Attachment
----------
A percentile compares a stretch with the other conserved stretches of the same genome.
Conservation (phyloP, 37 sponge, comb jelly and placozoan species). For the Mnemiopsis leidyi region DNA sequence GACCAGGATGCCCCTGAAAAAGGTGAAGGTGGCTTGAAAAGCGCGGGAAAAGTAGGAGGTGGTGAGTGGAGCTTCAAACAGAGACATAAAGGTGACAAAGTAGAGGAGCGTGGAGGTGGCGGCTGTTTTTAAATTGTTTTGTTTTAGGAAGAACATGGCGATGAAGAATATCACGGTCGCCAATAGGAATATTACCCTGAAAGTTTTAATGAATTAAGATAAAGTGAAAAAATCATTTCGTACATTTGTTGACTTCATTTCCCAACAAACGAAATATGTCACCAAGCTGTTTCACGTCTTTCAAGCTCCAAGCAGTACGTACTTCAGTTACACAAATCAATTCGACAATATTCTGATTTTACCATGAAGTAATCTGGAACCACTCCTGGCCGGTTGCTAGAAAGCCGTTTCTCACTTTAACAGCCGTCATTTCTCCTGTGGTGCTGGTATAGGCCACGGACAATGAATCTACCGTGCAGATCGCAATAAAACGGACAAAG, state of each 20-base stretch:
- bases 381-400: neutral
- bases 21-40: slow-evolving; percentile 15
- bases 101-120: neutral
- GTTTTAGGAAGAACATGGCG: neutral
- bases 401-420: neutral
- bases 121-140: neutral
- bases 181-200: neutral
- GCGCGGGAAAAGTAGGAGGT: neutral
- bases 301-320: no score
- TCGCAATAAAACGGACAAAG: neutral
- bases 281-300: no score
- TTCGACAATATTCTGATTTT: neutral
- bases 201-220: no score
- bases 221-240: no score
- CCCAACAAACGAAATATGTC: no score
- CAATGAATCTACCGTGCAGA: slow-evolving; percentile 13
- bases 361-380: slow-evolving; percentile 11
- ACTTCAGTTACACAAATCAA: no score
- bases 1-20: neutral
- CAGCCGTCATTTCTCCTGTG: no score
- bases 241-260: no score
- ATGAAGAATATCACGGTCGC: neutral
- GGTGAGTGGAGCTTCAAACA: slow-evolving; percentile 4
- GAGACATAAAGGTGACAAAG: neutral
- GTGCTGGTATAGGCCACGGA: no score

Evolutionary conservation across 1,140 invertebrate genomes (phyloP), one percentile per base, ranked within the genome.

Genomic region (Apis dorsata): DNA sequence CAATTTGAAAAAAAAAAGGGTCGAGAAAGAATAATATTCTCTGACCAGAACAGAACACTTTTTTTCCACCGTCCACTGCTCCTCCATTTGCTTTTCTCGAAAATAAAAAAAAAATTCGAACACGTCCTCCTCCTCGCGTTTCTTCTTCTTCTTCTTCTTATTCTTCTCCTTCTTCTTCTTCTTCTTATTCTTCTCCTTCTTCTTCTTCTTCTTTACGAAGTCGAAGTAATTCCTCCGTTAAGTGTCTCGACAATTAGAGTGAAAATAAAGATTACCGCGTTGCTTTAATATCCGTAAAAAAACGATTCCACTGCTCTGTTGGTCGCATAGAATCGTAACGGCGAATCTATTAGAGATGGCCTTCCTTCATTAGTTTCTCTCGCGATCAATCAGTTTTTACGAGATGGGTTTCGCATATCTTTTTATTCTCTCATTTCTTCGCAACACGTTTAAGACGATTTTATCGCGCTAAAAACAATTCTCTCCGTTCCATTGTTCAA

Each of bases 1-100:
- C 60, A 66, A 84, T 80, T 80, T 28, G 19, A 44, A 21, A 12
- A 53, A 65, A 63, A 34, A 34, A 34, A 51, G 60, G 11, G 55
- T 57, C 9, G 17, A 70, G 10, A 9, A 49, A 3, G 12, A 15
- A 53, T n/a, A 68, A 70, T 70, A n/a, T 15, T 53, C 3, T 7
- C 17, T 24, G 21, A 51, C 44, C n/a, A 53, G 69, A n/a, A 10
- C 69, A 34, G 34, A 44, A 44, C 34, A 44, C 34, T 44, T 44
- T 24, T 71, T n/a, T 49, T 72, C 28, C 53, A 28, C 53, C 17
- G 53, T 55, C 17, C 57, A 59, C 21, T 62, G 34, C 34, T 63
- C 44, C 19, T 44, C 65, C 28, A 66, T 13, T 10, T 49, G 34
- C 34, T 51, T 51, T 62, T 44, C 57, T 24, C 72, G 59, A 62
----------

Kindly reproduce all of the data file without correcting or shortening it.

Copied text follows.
A percentile compares a stretch with the other conserved stretches of the same genome.
Conservation (phyloP, 37 sponge, comb jelly and placozoan species). For the Mnemiopsis leidyi region DNA sequence GACCAGGATGCCCCTGAAAAAGGTGAAGGTGGCTTGAAAAGCGCGGGAAAAGTAGGAGGTGGTGAGTGGAGCTTCAAACAGAGACATAAAGGTGACAAAGTAGAGGAGCGTGGAGGTGGCGGCTGTTTTTAAATTGTTTTGTTTTAGGAAGAACATGGCGATGAAGAATATCACGGTCGCCAATAGGAATATTACCCTGAAAGTTTTAATGAATTAAGATAAAGTGAAAAAATCATTTCGTACATTTGTTGACTTCATTTCCCAACAAACGAAATATGTCACCAAGCTGTTTCACGTCTTTCAAGCTCCAAGCAGTACGTACTTCAGTTACACAAATCAATTCGACAATATTCTGATTTTACCATGAAGTAATCTGGAACCACTCCTGGCCGGTTGCTAGAAAGCCGTTTCTCACTTTAACAGCCGTCATTTCTCCTGTGGTGCTGGTATAGGCCACGGACAATGAATCTACCGTGCAGATCGCAATAAAACGGACAAAG, state of each 20-base stretch:
- bases 381-400: neutral
- bases 21-40: slow-evolving; percentile 15
- bases 101-120: neutral
- GTTTTAGGAAGAACATGGCG: neutral
- bases 401-420: neutral
- bases 121-140: neutral
- bases 181-200: neutral
- GCGCGGGAAAAGTAGGAGGT: neutral
- bases 301-320: no score
- TCGCAATAAAACGGACAAAG: neutral
- bases 281-300: no score
- TTCGACAATATTCTGATTTT: neutral
- bases 201-220: no score
- bases 221-240: no score
- CCCAACAAACGAAATATGTC: no score
- CAATGAATCTACCGTGCAGA: slow-evolving; percentile 13
- bases 361-380: slow-evolving; percentile 11
- ACTTCAGTTACACAAATCAA: no score
- bases 1-20: neutral
- CAGCCGTCATTTCTCCTGTG: no score
- bases 241-260: no score
- ATGAAGAATATCACGGTCGC: neutral
- GGTGAGTGGAGCTTCAAACA: slow-evolving; percentile 4
- GAGACATAAAGGTGACAAAG: neutral
- GTGCTGGTATAGGCCACGGA: no score

Evolutionary conservation across 1,140 invertebrate genomes (phyloP), one percentile per base, ranked within the genome.

Genomic region (Apis dorsata): DNA sequence CAATTTGAAAAAAAAAAGGGTCGAGAAAGAATAATATTCTCTGACCAGAACAGAACACTTTTTTTCCACCGTCCACTGCTCCTCCATTTGCTTTTCTCGAAAATAAAAAAAAAATTCGAACACGTCCTCCTCCTCGCGTTTCTTCTTCTTCTTCTTCTTATTCTTCTCCTTCTTCTTCTTCTTCTTATTCTTCTCCTTCTTCTTCTTCTTCTTTACGAAGTCGAAGTAATTCCTCCGTTAAGTGTCTCGACAATTAGAGTGAAAATAAAGATTACCGCGTTGCTTTAATATCCGTAAAAAAACGATTCCACTGCTCTGTTGGTCGCATAGAATCGTAACGGCGAATCTATTAGAGATGGCCTTCCTTCATTAGTTTCTCTCGCGATCAATCAGTTTTTACGAGATGGGTTTCGCATATCTTTTTATTCTCTCATTTCTTCGCAACACGTTTAAGACGATTTTATCGCGCTAAAAACAATTCTCTCCGTTCCATTGTTCAA

Each of bases 1-100:
- C 60, A 66, A 84, T 80, T 80, T 28, G 19, A 44, A 21, A 12
- A 53, A 65, A 63, A 34, A 34, A 34, A 51, G 60, G 11, G 55
- T 57, C 9, G 17, A 70, G 10, A 9, A 49, A 3, G 12, A 15
- A 53, T n/a, A 68, A 70, T 70, A n/a, T 15, T 53, C 3, T 7
- C 17, T 24, G 21, A 51, C 44, C n/a, A 53, G 69, A n/a, A 10
- C 69, A 34, G 34, A 44, A 44, C 34, A 44, C 34, T 44, T 44
- T 24, T 71, T n/a, T 49, T 72, C 28, C 53, A 28, C 53, C 17
- G 53, T 55, C 17, C 57, A 59, C 21, T 62, G 34, C 34, T 63
- C 44, C 19, T 44, C 65, C 28, A 66, T 13, T 10, T 49, G 34
- C 34, T 51, T 51, T 62, T 44, C 57, T 24, C 72, G 59, A 62